MORE than 200 nationals are scheduled to return to Trinidad this weekend, reported Minister of National Security Stuart Young.
“We are currently working on two flights this weekend where we expect to repatriate approximately 240 nationals. This is in addition to nationals who have been making their own way back to Trinidad after having been granted exemptions," he told Newsday in a message.
He added: "We have been granting more exemptions and working towards increasing the numbers in accordance with the liberalised exemption policy."
The new policy was announced by Young on Saturday during the Health Ministry's covid19 media briefing. He had said there are many factors in deciding who is allowed back home and when, and they will be underlined in the policy which is nearing completion.
Young had confirmed that it is not done solely on a first-come, first-serve basis, and that there are several other factors which are considered, including the person's age, health status, whether they have children, and the date they departed TT.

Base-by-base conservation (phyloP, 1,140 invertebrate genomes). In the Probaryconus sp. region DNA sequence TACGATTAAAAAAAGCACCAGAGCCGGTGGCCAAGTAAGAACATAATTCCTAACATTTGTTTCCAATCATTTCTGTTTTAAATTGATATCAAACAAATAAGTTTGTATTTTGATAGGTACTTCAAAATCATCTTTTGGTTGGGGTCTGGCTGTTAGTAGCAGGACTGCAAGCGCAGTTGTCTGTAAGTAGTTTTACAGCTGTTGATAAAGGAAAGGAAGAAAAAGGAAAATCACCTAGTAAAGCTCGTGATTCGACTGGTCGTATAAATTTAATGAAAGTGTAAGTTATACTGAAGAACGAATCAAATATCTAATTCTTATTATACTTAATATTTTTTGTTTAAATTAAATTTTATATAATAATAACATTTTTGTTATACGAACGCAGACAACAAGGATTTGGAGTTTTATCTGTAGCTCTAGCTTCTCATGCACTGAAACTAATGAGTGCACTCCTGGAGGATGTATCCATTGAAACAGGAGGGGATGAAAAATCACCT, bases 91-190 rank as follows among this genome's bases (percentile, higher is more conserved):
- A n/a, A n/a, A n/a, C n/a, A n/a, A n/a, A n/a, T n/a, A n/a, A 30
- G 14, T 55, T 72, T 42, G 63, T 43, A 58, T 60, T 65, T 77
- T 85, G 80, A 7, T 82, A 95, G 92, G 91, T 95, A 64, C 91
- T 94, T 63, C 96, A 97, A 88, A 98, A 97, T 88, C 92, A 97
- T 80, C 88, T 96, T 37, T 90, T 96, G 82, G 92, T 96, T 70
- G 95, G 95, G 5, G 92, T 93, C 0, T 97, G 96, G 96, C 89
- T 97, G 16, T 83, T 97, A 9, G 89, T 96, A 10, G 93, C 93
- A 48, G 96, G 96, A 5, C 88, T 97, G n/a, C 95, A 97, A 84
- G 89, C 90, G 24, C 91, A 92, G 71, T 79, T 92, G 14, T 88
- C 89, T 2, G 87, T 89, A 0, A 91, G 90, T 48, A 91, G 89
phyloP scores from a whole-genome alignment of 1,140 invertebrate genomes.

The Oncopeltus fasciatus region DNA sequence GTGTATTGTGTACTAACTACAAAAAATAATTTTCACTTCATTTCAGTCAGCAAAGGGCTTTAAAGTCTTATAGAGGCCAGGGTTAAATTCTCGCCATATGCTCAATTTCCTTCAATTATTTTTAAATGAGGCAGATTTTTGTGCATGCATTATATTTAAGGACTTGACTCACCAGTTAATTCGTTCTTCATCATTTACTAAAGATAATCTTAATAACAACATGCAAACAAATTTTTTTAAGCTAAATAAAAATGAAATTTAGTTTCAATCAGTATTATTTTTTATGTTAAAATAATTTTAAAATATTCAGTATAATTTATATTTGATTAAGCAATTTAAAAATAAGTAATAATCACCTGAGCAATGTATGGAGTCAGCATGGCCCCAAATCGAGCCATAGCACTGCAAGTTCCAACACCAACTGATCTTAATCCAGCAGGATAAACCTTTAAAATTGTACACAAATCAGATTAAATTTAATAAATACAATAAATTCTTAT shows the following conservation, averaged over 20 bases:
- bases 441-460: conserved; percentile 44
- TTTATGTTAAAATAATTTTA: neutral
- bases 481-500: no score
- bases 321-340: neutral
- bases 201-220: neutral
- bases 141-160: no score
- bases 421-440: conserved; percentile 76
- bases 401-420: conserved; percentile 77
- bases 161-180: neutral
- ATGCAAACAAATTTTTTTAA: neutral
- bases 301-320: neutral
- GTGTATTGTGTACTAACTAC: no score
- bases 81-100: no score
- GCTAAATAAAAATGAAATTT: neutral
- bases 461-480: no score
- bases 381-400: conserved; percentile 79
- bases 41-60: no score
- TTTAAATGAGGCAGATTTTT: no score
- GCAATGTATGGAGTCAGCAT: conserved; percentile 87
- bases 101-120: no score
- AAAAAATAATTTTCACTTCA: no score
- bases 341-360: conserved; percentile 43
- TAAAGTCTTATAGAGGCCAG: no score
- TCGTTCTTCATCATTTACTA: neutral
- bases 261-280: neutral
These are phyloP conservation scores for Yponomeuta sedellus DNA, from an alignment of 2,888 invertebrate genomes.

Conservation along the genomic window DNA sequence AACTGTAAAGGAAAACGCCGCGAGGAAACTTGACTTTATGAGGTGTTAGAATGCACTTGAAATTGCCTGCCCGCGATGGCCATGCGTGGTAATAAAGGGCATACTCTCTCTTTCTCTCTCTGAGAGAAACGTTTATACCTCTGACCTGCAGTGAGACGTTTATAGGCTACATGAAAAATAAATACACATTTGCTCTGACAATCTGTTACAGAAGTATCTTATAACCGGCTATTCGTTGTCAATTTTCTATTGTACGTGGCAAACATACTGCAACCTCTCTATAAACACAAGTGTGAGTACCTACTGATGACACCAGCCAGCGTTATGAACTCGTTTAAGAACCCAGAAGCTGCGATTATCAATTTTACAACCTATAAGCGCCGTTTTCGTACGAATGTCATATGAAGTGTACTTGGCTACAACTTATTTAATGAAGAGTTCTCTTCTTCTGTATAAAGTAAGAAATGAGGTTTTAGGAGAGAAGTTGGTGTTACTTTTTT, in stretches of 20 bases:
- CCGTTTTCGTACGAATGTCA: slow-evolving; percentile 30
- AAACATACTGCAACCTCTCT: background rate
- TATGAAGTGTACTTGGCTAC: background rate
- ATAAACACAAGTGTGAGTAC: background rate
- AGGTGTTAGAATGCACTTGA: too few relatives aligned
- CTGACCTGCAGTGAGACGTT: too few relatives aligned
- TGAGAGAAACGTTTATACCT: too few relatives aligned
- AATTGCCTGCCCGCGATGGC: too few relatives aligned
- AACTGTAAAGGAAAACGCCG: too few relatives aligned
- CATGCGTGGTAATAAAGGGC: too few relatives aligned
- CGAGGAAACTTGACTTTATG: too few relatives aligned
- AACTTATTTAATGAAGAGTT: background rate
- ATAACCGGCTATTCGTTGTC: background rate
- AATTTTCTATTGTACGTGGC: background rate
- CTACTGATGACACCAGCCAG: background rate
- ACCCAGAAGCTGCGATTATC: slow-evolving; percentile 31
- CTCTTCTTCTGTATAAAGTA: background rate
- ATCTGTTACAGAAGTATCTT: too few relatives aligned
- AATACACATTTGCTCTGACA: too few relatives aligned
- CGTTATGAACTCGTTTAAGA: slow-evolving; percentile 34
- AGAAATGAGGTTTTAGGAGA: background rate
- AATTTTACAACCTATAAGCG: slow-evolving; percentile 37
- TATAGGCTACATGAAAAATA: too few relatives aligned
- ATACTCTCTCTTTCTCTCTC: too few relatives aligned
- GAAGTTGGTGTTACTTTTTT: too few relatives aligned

Last week Saturday, the Prime Minister said it was time to bring home more nationals who were stranded abroad when the borders closed in March owing to the covid19 pandemic. Government, he said, would take steps to increase the number of exemptions.
The policy for exemptions for citizens will be applied in a high risk and medium-high risk categories.
In the low-risk category, citizens should not have been in a high-risk or medium-risk country 14 days before entry; they must produce a negative PCR test for 72 hours before; and they must sign a form to quarantine at home for 14 days on arrival.
In the high risk-medium category, citizens should be in state quarantine for seven days after arrival in TT; they will be swabbed; once not positive, they will be home-quarantined for seven days; and, if they are positive but not in need of hospitalisation, the Chief Medical Ofifcer will decide on facilities they will be transferred to.